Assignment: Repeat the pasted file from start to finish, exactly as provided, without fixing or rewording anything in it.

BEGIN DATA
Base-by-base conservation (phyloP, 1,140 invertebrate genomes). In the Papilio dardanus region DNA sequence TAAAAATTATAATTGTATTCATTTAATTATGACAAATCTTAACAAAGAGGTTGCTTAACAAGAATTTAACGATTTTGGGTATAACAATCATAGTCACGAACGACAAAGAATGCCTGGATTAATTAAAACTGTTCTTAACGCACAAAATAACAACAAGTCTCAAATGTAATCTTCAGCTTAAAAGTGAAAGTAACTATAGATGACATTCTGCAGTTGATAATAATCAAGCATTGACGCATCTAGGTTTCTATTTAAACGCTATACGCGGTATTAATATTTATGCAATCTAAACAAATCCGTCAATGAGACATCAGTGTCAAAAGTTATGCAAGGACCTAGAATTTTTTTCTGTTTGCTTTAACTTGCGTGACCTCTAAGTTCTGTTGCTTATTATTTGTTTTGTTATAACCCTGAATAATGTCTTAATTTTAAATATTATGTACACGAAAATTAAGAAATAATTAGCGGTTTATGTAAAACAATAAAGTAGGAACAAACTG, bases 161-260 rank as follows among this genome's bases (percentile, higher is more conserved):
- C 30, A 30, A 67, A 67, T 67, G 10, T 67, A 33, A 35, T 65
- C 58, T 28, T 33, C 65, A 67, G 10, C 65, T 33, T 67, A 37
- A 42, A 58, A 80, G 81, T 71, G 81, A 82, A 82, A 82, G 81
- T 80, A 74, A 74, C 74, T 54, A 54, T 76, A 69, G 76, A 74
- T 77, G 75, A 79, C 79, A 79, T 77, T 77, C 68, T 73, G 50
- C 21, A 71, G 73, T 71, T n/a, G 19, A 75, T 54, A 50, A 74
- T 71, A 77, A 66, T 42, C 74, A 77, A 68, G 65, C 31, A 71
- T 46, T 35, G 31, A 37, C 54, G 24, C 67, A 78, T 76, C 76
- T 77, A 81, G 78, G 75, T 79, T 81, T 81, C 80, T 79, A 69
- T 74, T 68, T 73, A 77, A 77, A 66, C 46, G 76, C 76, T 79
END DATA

Base-by-base conservation (phyloP, 1,140 invertebrate genomes). In the Papilio dardanus region DNA sequence TAAAAATTATAATTGTATTCATTTAATTATGACAAATCTTAACAAAGAGGTTGCTTAACAAGAATTTAACGATTTTGGGTATAACAATCATAGTCACGAACGACAAAGAATGCCTGGATTAATTAAAACTGTTCTTAACGCACAAAATAACAACAAGTCTCAAATGTAATCTTCAGCTTAAAAGTGAAAGTAACTATAGATGACATTCTGCAGTTGATAATAATCAAGCATTGACGCATCTAGGTTTCTATTTAAACGCTATACGCGGTATTAATATTTATGCAATCTAAACAAATCCGTCAATGAGACATCAGTGTCAAAAGTTATGCAAGGACCTAGAATTTTTTTCTGTTTGCTTTAACTTGCGTGACCTCTAAGTTCTGTTGCTTATTATTTGTTTTGTTATAACCCTGAATAATGTCTTAATTTTAAATATTATGTACACGAAAATTAAGAAATAATTAGCGGTTTATGTAAAACAATAAAGTAGGAACAAACTG, bases 161-260 rank as follows among this genome's bases (percentile, higher is more conserved):
- C 30, A 30, A 67, A 67, T 67, G 10, T 67, A 33, A 35, T 65
- C 58, T 28, T 33, C 65, A 67, G 10, C 65, T 33, T 67, A 37
- A 42, A 58, A 80, G 81, T 71, G 81, A 82, A 82, A 82, G 81
- T 80, A 74, A 74, C 74, T 54, A 54, T 76, A 69, G 76, A 74
- T 77, G 75, A 79, C 79, A 79, T 77, T 77, C 68, T 73, G 50
- C 21, A 71, G 73, T 71, T n/a, G 19, A 75, T 54, A 50, A 74
- T 71, A 77, A 66, T 42, C 74, A 77, A 68, G 65, C 31, A 71
- T 46, T 35, G 31, A 37, C 54, G 24, C 67, A 78, T 76, C 76
- T 77, A 81, G 78, G 75, T 79, T 81, T 81, C 80, T 79, A 69
- T 74, T 68, T 73, A 77, A 77, A 66, C 46, G 76, C 76, T 79